Housing: How Italians Live

During my July trip to the US, I stayed with friends in different cities and types of homes, giving me fodder for reflection on differences in customs, styles, and expectations for housing in the US and Italy.

As I have mentioned before, renting an unfurnished apartment in Italy means completely unfurnished, so for our new home in Lecco we’ve had to put in a kitchen (including the sink) and all the appliances. (A friend here told me that she once looked at a place to rent which didn’t even have toilets!)

Appliances are different here. Refrigerators are smaller. Traditionally, Italian mammas shop for fresh food daily, so don’t need as much storage space for perishables, although the trend nowadays is to less-frequent visits to larger supermarkets, which leads to larger fridges.

In Italy, almost everyone has a (clothes) washing machine in their home, often installed in the kitchen or a bathroom (our second bathroom has a special washer-sized alcove, with pipes). In the US you’ll find shared, coin-operated machines in the basements of some apartment/condo buildings, but I’ve never seen this in Italy. Coin-operated storefront laundromats are a recent phenomenon here, and probably exist only in the big cities.

With an Italian home washing machine, a single load of laundry can take two hours, depending on the water temperature you select, because the washers heat their own water. This makes sense, since many homes have only one small, electric boiler to heat water for the shower and kitchen.

Most Italians don’t have clothes dryers. They are available, but, given the cost of electricity here (twice what Americans pay), a dryer would be very expensive to run. And dryers are bad for natural-fiber clothing – I much prefer line drying. We have a large drying rack out on the balcony which gets sun every afternoon, so things dry quickly. In winter, the trick is to hang wet clothes on or near the radiators, which humidifies the air as well as drying the clothes. In Milan I had mini drying racks designed to hang on the radiators. (In Switzerland, there is a communal drying area in the basement of some buildings. I don’t think Italians trust each other enough for that.)

Plugging in appliances can be a challenge. There are three types of electrical outlets in current use in Italy, plus one weird one that apparently enjoyed only brief popularity (I’ve only seen it in my in-laws’ former apartment in Rome). There are also variants on the two basic plugs, with or without grounding (many older buildings don’t have it, and it’s expensive to add). Aside from the grounding, it’s never been clear to me whether one type of outlet is safer or can carry more load than another. If you’ve got something that has to be plugged in at a particular spot and the plugs don’t match, you either use an adapter or change the plug on the appliance. There are never enough outlets in Italian homes; sometimes entire walls have no outlets, which can play havoc with room arrangements.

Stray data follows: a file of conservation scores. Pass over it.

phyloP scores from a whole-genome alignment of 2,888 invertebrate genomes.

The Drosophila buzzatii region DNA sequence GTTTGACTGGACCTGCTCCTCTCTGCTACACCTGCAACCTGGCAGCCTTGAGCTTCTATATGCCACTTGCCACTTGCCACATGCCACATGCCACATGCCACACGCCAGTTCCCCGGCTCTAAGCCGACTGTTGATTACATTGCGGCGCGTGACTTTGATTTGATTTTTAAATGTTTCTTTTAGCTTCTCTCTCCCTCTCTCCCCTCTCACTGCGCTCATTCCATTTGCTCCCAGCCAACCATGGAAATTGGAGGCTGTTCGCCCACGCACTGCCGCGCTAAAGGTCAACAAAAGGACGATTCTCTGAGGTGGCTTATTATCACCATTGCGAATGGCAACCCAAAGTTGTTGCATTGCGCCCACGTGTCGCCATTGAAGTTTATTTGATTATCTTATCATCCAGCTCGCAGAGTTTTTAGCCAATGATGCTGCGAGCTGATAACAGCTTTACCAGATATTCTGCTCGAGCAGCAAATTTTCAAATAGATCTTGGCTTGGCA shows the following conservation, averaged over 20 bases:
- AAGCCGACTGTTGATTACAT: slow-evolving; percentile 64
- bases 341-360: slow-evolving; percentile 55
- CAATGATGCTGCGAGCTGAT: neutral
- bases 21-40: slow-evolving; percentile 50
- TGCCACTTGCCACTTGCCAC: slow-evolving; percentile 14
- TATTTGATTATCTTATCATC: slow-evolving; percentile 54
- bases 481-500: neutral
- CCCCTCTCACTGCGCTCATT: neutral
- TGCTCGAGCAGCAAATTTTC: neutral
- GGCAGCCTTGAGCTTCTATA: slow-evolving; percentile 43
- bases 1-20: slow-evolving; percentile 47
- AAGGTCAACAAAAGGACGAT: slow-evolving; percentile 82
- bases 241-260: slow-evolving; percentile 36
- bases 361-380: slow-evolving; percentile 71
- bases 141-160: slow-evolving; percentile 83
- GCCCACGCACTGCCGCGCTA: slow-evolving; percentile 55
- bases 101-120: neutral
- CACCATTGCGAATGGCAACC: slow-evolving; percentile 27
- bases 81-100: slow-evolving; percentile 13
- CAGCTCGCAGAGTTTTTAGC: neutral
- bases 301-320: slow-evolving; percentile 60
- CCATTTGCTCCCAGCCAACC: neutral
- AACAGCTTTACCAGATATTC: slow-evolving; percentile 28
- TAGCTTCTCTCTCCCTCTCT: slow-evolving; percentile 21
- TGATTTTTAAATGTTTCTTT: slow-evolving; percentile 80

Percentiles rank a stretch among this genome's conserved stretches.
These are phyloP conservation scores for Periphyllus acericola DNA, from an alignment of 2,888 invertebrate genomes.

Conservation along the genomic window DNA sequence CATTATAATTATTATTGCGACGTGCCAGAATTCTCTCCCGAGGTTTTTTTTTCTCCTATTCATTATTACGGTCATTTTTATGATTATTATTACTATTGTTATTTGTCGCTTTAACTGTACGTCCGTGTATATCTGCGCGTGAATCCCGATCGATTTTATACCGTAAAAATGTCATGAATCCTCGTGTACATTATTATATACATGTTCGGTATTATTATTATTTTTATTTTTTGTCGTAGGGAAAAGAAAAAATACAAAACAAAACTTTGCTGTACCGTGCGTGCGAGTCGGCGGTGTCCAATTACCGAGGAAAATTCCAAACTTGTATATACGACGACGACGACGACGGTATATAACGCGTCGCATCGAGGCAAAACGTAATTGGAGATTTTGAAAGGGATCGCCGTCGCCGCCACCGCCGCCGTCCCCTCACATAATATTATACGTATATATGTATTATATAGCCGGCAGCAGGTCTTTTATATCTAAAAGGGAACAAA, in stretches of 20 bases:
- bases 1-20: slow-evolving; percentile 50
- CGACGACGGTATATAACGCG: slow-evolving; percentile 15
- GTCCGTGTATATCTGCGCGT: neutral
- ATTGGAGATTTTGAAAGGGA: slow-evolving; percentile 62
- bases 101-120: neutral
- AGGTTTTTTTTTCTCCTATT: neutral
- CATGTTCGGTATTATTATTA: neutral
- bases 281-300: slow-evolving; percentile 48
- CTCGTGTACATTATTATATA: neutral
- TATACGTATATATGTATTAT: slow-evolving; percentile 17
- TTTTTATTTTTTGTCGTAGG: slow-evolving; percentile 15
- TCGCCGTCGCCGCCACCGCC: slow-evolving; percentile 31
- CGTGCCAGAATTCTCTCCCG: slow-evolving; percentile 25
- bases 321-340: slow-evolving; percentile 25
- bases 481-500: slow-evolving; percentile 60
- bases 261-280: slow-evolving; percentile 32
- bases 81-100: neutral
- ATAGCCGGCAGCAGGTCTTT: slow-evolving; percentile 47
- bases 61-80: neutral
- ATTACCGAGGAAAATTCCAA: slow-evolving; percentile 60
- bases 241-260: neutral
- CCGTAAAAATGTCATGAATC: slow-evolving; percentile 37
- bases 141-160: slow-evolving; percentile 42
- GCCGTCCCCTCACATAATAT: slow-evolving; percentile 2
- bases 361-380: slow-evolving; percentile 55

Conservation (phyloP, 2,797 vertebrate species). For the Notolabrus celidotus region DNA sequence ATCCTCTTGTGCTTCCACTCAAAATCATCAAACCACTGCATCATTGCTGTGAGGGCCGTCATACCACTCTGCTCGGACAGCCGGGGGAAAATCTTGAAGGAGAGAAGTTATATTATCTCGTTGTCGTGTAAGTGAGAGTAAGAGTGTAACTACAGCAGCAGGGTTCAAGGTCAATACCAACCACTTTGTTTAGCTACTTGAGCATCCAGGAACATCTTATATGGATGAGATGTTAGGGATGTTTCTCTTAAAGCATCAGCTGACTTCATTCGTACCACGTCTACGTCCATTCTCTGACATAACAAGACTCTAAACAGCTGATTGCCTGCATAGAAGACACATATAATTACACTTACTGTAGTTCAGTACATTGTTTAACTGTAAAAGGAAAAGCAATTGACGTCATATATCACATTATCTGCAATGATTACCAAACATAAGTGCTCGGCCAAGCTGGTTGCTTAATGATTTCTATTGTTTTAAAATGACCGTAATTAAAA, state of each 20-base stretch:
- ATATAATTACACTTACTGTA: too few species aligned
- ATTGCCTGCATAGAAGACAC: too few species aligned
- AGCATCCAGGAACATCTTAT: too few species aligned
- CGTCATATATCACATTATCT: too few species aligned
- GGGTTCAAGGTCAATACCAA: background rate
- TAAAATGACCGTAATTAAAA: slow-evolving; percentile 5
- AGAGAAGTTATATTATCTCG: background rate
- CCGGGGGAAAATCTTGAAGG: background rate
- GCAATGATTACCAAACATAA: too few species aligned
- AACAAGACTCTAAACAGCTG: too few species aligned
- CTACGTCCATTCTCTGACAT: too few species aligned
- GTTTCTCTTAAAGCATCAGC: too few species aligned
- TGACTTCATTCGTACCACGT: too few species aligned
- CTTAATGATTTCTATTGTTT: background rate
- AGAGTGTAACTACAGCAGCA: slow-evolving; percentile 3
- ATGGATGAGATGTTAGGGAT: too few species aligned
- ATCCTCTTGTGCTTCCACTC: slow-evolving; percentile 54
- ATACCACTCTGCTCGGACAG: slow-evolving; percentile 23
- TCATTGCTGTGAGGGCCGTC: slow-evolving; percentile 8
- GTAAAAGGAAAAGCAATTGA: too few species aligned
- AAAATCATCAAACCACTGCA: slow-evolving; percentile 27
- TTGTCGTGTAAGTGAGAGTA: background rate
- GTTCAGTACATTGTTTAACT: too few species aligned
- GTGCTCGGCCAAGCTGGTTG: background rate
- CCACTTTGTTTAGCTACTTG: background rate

There never seems to be enough capacity, either. My in-laws’ Rome apartment was big, but very inadequately wired; you could never have two major appliances on at the same time. At night we always had to think about which bathroom water heater was already heated up and which needed to be turned on in preparation for morning showers; everything else had to be turned off before running the dishwasher, otherwise the fuses would trip and we’d have fumble our way down to the basement in the dark to turn the power back on. Here in Lecco, I’ve discovered, I can’t run the dishwasher and washing machine at the same time (this wasn’t an issue in Milan; our kitchen was too small to hold a dishwasher).

Homes are constructed differently, too. Basic building materials in Italy are concrete, brick, and sometimes stone. In the mountains, some houses are chalet-style, made of thick wooden planks. In the US, most modern houses are wood framed, with wooden or aluminum siding or stucco outside, and sheetrock inside. By European standards, they’re flimsy, and they catch fire easily. Fire trucks screaming down the street are a common sight in the US; in Europe, they’re rare. The few city fires I’ve heard of in Italy were in factories, though we do have a big problem with forest fires in the summer.

6 thoughts on “Housing: How Italians Live

  1. Pia Lilly Wheaton

    wow i have a grandpa from Sicily but i never met him. I’m very amazed though all this is very interesting and helpful for me. See i have to do this project in school call the “Country Discovery Project”. I got Italy for mine so this really helps with it. But i’m still stumped by one thing, does italy have a constitution or if not does it have a written goverment plan if so pleas write back.

  2. Jonna Gizzi

    “I don’t think Italians trust each other enough for that” = wow. You’re right. It’s what I hate about the Italian side of my family the most. They lie to each other, because they don’t trust anybody.

  3. Jonna Gizzi

    I meant to write that they lie and they consequently steal from each other. They don’t realize that the only way to break such a destructive cycle is to grow some morals / ethics and stand up for behaving well. Set a good example. They don’t have the moral fiber to do so. My mother’s family is German. It’s been very upsetting all of these years to live amongst liars who don’t care that they’ve lied to us.

  4. Vincent ....

    Thanks, that was really helpful, i’m half italian and i wanted to learn more, but also i’m doing a country report on italy, and needed to do a section on housing in italy. =)

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